Wednesday, December 30, 2009

Prescripton Drug Ad: Book One, Chapter One

I was thumbing through my copy of Newsweek recently. The magazine seems to have gotten less interesting and the 'look' of it has become stark and kind of bland, in my opinion. So, there wasn't much goin' on, but in the middle of this slender package of print was a SIX page ad for Seroquel XR. Four of those pages were fine-print, package insert stuff.

Holy crap, I just stared at this monstrosity. Of course, there are many ads in Newsweek for prescription drugs, but this was ridiculous. I'm guessing it's not cheap to run a 6-page ad in any magazine. This is certainly reflected in the price of Seroquel XR, your extended-release version of the already expensive Seroquel that's out there now.

I'm conflicted about direct-to-consumer advertising. I don't think prescription drugs should be a black hole of mystery to people. There may be times when one of these ads gets someone to actually go to the doctor for help, or to have their cholesterol checked, or whatever. We Americans watch our media, you gotta say that. But of course the argument is that if the drug companies weren't paying for this advertising, maybe they could lower their prices. Somehow I don't have a lot of faith in that either.

I do think that every drug ad should be required to state the price of the drug. In a big red box, right at the top of the ad --- the average, cash-paying American customer price. Then maybe people won't look wide-eyed at their Advair/Lipitor/Plavix/Seroquel XR receipt, next to the copay price, and say "Wow, is that how much it REALLY is?"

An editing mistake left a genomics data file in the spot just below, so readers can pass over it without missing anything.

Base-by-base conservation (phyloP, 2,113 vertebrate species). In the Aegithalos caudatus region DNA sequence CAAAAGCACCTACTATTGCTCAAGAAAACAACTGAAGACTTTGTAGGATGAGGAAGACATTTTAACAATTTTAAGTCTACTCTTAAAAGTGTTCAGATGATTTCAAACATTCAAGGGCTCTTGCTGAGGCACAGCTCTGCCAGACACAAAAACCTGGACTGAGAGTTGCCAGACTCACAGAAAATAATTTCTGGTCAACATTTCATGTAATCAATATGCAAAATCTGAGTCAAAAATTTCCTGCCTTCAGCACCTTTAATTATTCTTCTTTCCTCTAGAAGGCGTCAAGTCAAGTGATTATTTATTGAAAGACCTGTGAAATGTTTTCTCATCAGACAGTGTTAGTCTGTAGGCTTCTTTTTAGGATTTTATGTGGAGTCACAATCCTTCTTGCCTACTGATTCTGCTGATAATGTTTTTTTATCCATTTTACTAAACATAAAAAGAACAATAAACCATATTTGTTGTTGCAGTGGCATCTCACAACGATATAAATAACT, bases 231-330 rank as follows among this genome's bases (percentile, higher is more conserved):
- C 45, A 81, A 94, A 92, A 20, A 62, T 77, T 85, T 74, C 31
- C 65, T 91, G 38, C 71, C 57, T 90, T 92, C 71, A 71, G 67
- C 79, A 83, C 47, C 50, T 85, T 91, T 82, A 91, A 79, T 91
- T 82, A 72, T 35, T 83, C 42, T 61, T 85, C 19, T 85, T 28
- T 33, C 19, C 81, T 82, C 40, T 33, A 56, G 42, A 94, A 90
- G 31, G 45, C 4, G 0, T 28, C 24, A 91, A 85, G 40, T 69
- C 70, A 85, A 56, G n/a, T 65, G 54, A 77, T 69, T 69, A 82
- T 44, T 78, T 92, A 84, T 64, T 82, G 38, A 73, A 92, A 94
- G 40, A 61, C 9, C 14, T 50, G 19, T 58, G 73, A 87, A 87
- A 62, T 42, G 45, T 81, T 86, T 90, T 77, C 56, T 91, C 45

It sure is, Pharmacy Customer, it suuuurrrre is.

Friday, December 25, 2009

Merry Christmas

Merry Christmas Pharmacy (and Medical) Folk!

May your patients behave,
Your claims be paid,
Your printers unjammed,
Your bladders expand....

Hope springs eternal!

Sunday, December 20, 2009

Counsel Me

The law requires that a pharmacist be available to 'counsel' patients on all prescriptions, new and refill. All of us in Pharmacy Reality World know that this is practiced somewhat loosely. It may take the form of a technician asking, "do you have any questions for the pharmacist?" Customer glances at it, says no, and is out the door. In a pharmacy that's filling, say, 600 scripts a day with 2 pharmacists, there is no possible way the pharmacist can babysit every new prescription going out. It's just not physically possible. I have picked up prescriptions for myself and had no interaction whatsoever with anyone except the cashier telling me the price.